Henri J. M. Nouwen
What does it mean to care? Let me start by saying that the word care has become a very ambivalent word. When someone says: "I will take care of him!" it is more likely an announcement of an impending attack than of a tender compassion. And besides this ambivalence, the word care is most often used in a negative way. "Do you want coffee or tea?" "I don't care." Do you want to stay home or go to a movie?" "I don't care." Do you want to walk or go by car?" I don't care." This expression of indifference toward choices in life has become commonplace. And often it seems that not to care has become more acceptable than to care, and a carefree life-style more attractive than a careful one.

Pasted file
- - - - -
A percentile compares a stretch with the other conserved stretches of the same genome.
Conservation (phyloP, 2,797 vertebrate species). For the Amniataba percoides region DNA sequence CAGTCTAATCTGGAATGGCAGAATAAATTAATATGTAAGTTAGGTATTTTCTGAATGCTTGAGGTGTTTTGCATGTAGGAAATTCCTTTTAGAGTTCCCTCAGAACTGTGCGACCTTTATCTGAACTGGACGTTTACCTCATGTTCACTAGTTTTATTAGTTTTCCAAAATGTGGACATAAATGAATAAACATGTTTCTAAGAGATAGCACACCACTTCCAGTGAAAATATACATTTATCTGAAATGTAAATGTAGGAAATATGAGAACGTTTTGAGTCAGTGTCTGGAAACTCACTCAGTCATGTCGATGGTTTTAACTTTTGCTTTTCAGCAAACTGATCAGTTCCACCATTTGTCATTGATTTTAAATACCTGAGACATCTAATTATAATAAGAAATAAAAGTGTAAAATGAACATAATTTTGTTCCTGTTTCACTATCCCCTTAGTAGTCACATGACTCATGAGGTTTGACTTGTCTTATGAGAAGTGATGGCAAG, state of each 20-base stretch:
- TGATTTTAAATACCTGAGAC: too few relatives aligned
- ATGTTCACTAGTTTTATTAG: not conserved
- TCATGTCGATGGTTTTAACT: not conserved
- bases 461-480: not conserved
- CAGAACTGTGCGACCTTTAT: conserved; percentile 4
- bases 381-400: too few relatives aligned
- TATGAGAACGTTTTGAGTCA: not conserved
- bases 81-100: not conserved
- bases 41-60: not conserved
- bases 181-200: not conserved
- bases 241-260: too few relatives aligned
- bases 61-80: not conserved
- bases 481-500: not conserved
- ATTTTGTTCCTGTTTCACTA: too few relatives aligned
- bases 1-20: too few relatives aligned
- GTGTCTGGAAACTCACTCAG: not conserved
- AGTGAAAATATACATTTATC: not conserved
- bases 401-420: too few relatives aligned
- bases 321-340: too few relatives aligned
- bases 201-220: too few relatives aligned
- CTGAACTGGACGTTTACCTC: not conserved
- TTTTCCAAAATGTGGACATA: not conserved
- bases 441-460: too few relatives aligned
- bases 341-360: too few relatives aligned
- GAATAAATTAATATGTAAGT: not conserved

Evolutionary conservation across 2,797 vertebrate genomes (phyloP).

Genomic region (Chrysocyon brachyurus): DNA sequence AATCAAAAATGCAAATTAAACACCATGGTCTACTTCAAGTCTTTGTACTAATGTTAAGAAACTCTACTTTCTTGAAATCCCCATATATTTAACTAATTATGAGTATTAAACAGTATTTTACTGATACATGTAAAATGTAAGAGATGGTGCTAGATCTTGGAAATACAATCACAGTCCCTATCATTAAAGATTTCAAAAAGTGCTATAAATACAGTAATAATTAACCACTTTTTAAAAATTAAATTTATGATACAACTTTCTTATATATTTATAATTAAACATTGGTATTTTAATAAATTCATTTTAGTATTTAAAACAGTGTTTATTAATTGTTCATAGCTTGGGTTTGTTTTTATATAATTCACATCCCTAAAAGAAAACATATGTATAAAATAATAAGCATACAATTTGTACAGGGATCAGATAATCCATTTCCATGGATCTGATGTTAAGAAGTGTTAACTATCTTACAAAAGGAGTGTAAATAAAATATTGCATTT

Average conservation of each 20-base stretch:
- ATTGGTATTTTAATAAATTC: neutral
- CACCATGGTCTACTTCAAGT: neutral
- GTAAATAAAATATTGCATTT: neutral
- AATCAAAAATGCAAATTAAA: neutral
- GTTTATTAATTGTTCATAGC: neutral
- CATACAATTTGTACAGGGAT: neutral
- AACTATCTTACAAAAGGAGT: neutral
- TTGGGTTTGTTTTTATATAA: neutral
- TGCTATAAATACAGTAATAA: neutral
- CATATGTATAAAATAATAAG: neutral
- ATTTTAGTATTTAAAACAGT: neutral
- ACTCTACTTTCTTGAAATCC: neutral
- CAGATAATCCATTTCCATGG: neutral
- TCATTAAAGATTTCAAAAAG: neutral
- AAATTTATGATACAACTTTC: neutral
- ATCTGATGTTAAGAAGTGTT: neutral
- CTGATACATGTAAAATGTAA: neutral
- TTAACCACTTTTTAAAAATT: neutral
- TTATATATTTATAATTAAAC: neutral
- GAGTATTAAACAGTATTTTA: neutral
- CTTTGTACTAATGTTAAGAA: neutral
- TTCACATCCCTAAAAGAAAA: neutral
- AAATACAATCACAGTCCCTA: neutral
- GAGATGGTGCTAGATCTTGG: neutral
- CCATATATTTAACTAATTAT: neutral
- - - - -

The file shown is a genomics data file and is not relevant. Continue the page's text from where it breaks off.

Real care is not ambiguous. Real care excludes indifference and is the opposite of apathy. The word "care" finds its roots in the Gothic "Kara" which means lament. The basic meaning of care is: to grieve, to experience sorrow, to cry out with. I am very much struck by this background of the word care because we tend to look at caring as an attitude of the strong toward the weak, of the powerful toward the powerless, of the have's toward the have-not's. And, in fact, we feel quite uncomfortable with an invitation to enter into someone's pain before doing something about it.